Grain Silo Becomes Opera House in Marseille

Travel News — By Candice Walsh on November 11, 2011 at 11:33 am

No, we’re not talking plastic surgery here.

The latest and greatest opera house in France used to be an old, decrepit grain silo, abandoned and left for demolition. Overlooking the port of Marseille, Arenc Silo was built in 1927, and was highly visible from within Marseille. Fortunately, the city decided it just needed a transformation.

The result was a fully renovated, modern and beautiful work of architectural art. It’s home to a restaurant with a panoramic view of the city, and the large open space at the center of the silo is perfect for an auditorium.

Waste not, want not, right? The Web Urbanist calls it “adaptive reuse.” We learned through them that Amsterdam-based architect Bjarne Mastenbroek has transformed old farmhouses into futuristic homes, while other architects have turned old fire towers into epic mountain homes with insanely beautiful views. Broken down train cars are even being used as churches!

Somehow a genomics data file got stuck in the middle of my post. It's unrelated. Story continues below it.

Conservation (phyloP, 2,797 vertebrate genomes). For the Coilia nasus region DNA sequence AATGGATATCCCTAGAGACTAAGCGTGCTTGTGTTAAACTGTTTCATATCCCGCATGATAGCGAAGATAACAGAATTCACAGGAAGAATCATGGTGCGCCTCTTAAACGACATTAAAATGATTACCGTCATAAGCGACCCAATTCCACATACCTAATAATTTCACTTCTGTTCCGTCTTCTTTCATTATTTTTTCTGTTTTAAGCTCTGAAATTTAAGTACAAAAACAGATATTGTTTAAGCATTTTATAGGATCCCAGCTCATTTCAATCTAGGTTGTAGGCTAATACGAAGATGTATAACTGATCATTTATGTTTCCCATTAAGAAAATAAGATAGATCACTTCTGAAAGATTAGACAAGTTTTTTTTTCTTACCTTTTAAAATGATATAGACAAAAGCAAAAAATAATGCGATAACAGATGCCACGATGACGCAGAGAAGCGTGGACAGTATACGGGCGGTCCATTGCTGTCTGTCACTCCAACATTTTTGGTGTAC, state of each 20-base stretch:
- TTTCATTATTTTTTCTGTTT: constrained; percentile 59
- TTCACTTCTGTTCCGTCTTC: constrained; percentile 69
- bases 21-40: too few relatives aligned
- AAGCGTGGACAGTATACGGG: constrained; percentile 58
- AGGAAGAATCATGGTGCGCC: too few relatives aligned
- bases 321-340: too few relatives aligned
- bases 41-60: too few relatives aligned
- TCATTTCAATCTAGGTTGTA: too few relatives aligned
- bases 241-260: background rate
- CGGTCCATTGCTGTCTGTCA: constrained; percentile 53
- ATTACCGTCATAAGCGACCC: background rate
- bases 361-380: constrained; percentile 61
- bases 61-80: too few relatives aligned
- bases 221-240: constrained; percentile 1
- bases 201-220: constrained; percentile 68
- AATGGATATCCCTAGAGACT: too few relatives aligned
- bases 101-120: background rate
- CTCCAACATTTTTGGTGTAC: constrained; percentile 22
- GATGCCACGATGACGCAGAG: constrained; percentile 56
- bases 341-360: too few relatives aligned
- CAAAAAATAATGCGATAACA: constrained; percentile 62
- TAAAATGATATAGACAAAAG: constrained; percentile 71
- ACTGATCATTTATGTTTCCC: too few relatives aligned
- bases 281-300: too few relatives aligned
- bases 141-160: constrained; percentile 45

Image: Lisa Ricciotti / C + T Architectures

However, other creative minds prefer to turn abandoned buildings into light installations. Luisa Alvarez transformed an abandoned house into a “color-filled wonderland” using old color-tinted photographic negatives and gels. Named Habitando, Alvarez created room dividers, window coverings, and even furnishing to fill the old home with colors and silhouettes. The effect caused swatches of color to be thrown onto the walls and interior. Some of the negatives featured silhouettes of people dancing and swaying along the wall.

How’s that for a make-over?

Tags: abandoned buildings, Bjarne Mastenbroek, france, marseille, marseille opera house

Comments are closed.